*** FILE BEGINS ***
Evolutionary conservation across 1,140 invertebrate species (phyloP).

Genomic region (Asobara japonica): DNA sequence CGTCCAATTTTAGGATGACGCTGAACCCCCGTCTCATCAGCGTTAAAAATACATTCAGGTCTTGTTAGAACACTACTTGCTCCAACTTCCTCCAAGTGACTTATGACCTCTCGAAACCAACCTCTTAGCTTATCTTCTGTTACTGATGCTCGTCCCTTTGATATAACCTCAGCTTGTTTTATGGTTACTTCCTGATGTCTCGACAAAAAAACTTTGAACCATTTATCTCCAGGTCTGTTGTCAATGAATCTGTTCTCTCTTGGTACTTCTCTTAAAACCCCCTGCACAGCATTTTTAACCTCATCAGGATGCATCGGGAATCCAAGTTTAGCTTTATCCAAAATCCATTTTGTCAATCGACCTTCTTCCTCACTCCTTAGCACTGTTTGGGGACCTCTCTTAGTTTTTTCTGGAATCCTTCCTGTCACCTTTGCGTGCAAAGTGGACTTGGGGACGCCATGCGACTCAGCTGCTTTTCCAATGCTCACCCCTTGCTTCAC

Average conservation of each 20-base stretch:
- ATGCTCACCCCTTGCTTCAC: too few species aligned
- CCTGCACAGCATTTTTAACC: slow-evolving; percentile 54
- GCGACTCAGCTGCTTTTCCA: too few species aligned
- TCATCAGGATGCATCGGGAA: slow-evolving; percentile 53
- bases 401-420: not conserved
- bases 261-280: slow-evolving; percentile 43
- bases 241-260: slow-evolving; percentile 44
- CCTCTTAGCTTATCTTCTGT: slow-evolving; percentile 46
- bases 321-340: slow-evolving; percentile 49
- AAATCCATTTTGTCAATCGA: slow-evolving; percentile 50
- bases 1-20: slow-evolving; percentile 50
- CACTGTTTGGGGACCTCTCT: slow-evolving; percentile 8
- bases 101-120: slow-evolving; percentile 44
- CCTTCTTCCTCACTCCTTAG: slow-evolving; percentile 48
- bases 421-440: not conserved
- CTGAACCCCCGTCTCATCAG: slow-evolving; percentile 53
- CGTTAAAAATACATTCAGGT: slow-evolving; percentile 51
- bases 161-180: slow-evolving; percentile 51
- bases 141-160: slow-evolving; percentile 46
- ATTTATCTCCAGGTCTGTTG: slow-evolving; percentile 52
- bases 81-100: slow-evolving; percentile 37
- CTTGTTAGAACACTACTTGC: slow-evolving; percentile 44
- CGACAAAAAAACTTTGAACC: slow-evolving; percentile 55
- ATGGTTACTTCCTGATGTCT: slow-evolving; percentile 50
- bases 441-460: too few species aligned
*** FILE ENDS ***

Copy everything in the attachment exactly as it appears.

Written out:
Evolutionary conservation across 1,140 invertebrate species (phyloP).

Genomic region (Asobara japonica): DNA sequence CGTCCAATTTTAGGATGACGCTGAACCCCCGTCTCATCAGCGTTAAAAATACATTCAGGTCTTGTTAGAACACTACTTGCTCCAACTTCCTCCAAGTGACTTATGACCTCTCGAAACCAACCTCTTAGCTTATCTTCTGTTACTGATGCTCGTCCCTTTGATATAACCTCAGCTTGTTTTATGGTTACTTCCTGATGTCTCGACAAAAAAACTTTGAACCATTTATCTCCAGGTCTGTTGTCAATGAATCTGTTCTCTCTTGGTACTTCTCTTAAAACCCCCTGCACAGCATTTTTAACCTCATCAGGATGCATCGGGAATCCAAGTTTAGCTTTATCCAAAATCCATTTTGTCAATCGACCTTCTTCCTCACTCCTTAGCACTGTTTGGGGACCTCTCTTAGTTTTTTCTGGAATCCTTCCTGTCACCTTTGCGTGCAAAGTGGACTTGGGGACGCCATGCGACTCAGCTGCTTTTCCAATGCTCACCCCTTGCTTCAC

Average conservation of each 20-base stretch:
- ATGCTCACCCCTTGCTTCAC: too few species aligned
- CCTGCACAGCATTTTTAACC: slow-evolving; percentile 54
- GCGACTCAGCTGCTTTTCCA: too few species aligned
- TCATCAGGATGCATCGGGAA: slow-evolving; percentile 53
- bases 401-420: not conserved
- bases 261-280: slow-evolving; percentile 43
- bases 241-260: slow-evolving; percentile 44
- CCTCTTAGCTTATCTTCTGT: slow-evolving; percentile 46
- bases 321-340: slow-evolving; percentile 49
- AAATCCATTTTGTCAATCGA: slow-evolving; percentile 50
- bases 1-20: slow-evolving; percentile 50
- CACTGTTTGGGGACCTCTCT: slow-evolving; percentile 8
- bases 101-120: slow-evolving; percentile 44
- CCTTCTTCCTCACTCCTTAG: slow-evolving; percentile 48
- bases 421-440: not conserved
- CTGAACCCCCGTCTCATCAG: slow-evolving; percentile 53
- CGTTAAAAATACATTCAGGT: slow-evolving; percentile 51
- bases 161-180: slow-evolving; percentile 51
- bases 141-160: slow-evolving; percentile 46
- ATTTATCTCCAGGTCTGTTG: slow-evolving; percentile 52
- bases 81-100: slow-evolving; percentile 37
- CTTGTTAGAACACTACTTGC: slow-evolving; percentile 44
- CGACAAAAAAACTTTGAACC: slow-evolving; percentile 55
- ATGGTTACTTCCTGATGTCT: slow-evolving; percentile 50
- bases 441-460: too few species aligned